We recently received a concerned email asking, what’s the deal with this report?
Tanzania’s Minister of Home Affairs, Mathias Chikawe, has announced that churches and religious institutions that publicly oppose the country’s new constitution will be deregistered, beginning from 20 April. Tanzanian Christians oppose a bill that would introduce Kadhi (Islamic) courts across the country’s mainland, in the new constitution. Read more…
The report comes from the Barnabas Fund who have given it the headline, ‘Churches and religious institutions publicly opposing new Tanzanian constitution to be closed, says government’.
Is there some kind of emergency? Is the Tanzanian government out to get Christians?
First, let’s be clear that the established churches are not in danger of closure. Even the article itself says as much, when a source notes, ‘We know they can’t close mainstream churches’. This is hardly a case of doom and gloom for all Tanzanian Christians. It’s a pity about the Barnabas Fund headline — but we’ll come back to that in a minute.
The news of a government threat certainly has the ring of truth. Tanzanian officials have been known to use heavy-handed tactics in an attempt to maintain order as they see it, and the government has placed bans on media organisations in recent times. Any group can be on the receiving end, however, not just Christians.
The truth of the situation, as indicated by local media coverage, is tied to Tanzania’s struggle to conduct itself as a diverse society. The English-language newspaper The Citizen has a report on the churches’ appeal as well as the threat made by the government minister, followed by an opinion column. The government is in the midst of negotiating a new constitution which must satisfy both major parties of the union, the mainland and the islands, each of which retains a distinct identity. The kadhi courts bill is just one of a number of delays to date.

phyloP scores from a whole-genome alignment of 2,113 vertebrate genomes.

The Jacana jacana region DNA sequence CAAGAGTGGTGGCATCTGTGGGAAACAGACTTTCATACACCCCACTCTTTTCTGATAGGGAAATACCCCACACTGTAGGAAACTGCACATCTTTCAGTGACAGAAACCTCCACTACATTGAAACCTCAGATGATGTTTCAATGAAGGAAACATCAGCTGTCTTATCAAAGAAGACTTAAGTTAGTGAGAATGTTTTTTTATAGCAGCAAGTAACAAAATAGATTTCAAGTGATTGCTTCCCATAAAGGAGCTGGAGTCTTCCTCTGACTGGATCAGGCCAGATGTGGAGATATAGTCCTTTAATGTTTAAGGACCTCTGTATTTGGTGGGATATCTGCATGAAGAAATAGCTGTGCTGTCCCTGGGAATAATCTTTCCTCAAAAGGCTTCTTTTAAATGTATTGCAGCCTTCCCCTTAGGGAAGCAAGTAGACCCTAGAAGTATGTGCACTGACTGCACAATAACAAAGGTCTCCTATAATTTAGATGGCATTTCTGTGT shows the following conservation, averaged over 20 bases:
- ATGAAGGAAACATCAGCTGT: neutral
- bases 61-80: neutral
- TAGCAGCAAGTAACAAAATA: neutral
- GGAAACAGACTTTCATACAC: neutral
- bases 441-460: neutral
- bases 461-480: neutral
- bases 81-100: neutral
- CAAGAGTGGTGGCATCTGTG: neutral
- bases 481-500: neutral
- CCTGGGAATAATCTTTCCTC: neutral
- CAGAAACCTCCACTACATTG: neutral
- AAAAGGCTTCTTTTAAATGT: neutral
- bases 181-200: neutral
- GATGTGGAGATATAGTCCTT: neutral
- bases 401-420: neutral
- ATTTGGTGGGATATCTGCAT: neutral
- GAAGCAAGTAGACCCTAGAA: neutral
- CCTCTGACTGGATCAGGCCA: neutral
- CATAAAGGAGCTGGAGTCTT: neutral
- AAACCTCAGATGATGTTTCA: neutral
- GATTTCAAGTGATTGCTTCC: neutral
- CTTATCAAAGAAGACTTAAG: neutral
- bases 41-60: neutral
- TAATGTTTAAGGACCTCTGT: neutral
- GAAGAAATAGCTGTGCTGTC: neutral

This situation is not a simple case of the state vs. Christians, or Muslims vs. Christians. Why then does the Barnabas Fund article suggest otherwise? Although their Tanzanian sources are no doubt speaking accurately, the Barnabas Fund has framed things in terms of a single story: the narrative of set-upon Christians. Stories like this are designed to evoke Christian sympathy and galvanise a response.
Things are more complicated, however. We need context. We need to ask what’s actually at stake, rather than simply wondering how Christians en masse can say their piece and avoid backlash. The situation is still revealing itself even to Tanzanians. This calls for prayer, but not alarm or outrage.
Are Christians under threat in Tanzania? There are known to be pressures on Christians in Muslim-majority communities on the islands and the coast. A follow-up piece from the Barnabas Fund goes some way to clarifying this, but let’s be clear: by all accounts the Tanzanian government is more intent on keeping the peace than displacing Christians.
The Barnabas Fund exists to help the persecuted church, but in cases like this, persecution is the only angle under consideration. That angle, mixed with half-truths and misrepresentations, is a recipe for fear. Only with a bigger picture of Tanzania can we offer understanding and love to its people and its church.
Arthur Davis is an Aussie living in Tanzania, writing at meetjesusatuni.com.